• Local summer camp giving kids with special needs a place of their own!

    By: Bob Dumas


    BOSTON - Every kid should get a chance to play sports, according to the philosophy of an Adaptive Sports Camp at Franciscan Children’s in Brighton.

    The program runs for a three-week stretch in August, and it pairs children with special needs with individual coaches and gets them involved in soccer, bike riding, baseball, and other physical activities often considered beyond their reach.

    Physical Therapist Maria Fragala-Pinkham has spearheaded the efforts to make this camp an annual event.

    “For some kinds with special needs, they need extra support and they can’t go to a regular summer camp," she said.

    Danzel Diaz, 14, is visually impaired, but that doesn’t stop him from learning how to dribble a soccer ball.

    Some of the balls are equipped with bells so the players can follow the sounds as they roll.

    Diaz said he is happy there is so much for him to do there.

    “What we do differently is we just adapt the activities for the kids, so whatever their needs are, we use whatever we can for their abilities,” Fragala-Pinkham explained.

    Massimo Reveliotty, 11, has attended the camp for several years and really likes to ride the modified bikes.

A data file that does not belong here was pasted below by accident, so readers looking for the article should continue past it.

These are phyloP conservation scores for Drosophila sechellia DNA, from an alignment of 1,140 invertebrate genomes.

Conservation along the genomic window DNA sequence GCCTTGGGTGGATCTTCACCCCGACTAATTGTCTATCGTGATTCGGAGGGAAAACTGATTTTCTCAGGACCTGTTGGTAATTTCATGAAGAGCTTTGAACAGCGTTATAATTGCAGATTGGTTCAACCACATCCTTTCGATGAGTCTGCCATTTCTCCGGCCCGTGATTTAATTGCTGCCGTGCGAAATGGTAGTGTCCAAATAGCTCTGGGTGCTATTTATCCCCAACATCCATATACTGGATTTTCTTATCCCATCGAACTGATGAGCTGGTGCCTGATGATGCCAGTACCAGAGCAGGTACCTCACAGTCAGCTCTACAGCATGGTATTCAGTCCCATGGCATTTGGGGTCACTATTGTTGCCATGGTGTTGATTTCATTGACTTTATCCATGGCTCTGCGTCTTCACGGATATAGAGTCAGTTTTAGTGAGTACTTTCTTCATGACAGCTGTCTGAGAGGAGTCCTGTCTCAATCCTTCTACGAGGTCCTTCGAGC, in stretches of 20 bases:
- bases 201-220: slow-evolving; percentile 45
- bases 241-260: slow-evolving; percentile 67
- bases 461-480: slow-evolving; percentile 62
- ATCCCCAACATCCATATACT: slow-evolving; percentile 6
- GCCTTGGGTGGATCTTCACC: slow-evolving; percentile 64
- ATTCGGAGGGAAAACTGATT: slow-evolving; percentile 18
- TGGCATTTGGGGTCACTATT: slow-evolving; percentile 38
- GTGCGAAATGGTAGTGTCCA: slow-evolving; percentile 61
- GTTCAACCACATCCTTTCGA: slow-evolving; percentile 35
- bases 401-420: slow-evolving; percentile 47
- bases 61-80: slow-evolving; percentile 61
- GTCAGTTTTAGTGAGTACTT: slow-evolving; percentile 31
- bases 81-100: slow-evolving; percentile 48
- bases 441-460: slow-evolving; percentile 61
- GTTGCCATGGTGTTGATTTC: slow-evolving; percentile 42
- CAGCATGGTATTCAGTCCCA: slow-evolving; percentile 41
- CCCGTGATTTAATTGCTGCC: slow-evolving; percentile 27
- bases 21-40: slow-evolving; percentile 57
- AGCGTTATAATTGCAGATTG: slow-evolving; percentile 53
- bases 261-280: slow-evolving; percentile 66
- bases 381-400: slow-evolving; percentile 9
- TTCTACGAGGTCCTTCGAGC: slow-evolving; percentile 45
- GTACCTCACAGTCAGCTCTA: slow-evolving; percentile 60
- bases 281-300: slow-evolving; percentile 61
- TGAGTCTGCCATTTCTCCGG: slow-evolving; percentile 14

He was born prematurely and the camp has strengthened him physically while increasing his confidence, according to his mother, Angela Carosella. 

    “It’s really a special camp because most of these kids, including my child, they couldn’t participate in a typical camp. This is our only option for the summer," she said.

    While Fragala-Pinkham says working on balance, strength training, and balance are the primary focus of the camp, the social component is also very important. 

    “It’s not just their accomplishment of their physical skills, but they’re really enjoying being here, being with the other kids and having fun with each other," Fragala-Pinkham said.

    One of the most astounding things about the camp is the cost. 

    A weekly session ranges from $35-$50. 

    It’s kept that low thru a number of grants the hospital has been able to secure. 

    Up next is an adaptive ice skating program later this year.

    For more information, click here.

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